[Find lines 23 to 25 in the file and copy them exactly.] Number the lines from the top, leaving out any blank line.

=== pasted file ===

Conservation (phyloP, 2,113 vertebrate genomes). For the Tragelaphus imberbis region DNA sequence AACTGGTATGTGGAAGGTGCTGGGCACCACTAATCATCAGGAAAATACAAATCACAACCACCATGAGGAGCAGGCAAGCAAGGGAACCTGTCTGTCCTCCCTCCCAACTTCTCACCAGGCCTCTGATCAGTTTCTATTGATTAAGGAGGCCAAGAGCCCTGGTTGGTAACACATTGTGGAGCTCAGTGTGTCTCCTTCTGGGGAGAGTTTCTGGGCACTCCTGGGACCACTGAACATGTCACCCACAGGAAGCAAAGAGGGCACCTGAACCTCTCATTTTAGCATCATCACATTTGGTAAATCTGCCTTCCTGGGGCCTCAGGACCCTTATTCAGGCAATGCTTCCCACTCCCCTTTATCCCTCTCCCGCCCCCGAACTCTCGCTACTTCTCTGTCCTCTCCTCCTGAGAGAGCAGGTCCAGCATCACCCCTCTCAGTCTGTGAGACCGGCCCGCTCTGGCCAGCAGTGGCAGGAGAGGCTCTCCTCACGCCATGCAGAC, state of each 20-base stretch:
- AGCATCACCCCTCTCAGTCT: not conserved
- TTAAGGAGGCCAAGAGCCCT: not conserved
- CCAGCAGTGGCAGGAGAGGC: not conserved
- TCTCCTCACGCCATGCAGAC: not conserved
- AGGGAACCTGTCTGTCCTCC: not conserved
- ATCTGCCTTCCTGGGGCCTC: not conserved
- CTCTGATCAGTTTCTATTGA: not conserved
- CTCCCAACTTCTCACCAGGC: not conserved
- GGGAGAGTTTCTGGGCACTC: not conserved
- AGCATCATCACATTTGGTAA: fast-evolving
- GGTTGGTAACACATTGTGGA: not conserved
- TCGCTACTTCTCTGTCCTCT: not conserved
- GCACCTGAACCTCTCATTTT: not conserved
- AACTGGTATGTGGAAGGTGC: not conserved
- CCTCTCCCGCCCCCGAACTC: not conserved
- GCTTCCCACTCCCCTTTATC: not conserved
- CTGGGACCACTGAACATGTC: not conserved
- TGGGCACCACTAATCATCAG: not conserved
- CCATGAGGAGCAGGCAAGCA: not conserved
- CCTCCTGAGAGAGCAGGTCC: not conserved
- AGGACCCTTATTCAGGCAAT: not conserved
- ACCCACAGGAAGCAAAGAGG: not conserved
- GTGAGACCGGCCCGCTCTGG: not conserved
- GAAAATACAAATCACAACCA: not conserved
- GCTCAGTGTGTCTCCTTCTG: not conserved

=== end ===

- ACCCACAGGAAGCAAAGAGG: not conserved
- GTGAGACCGGCCCGCTCTGG: not conserved
- GAAAATACAAATCACAACCA: not conserved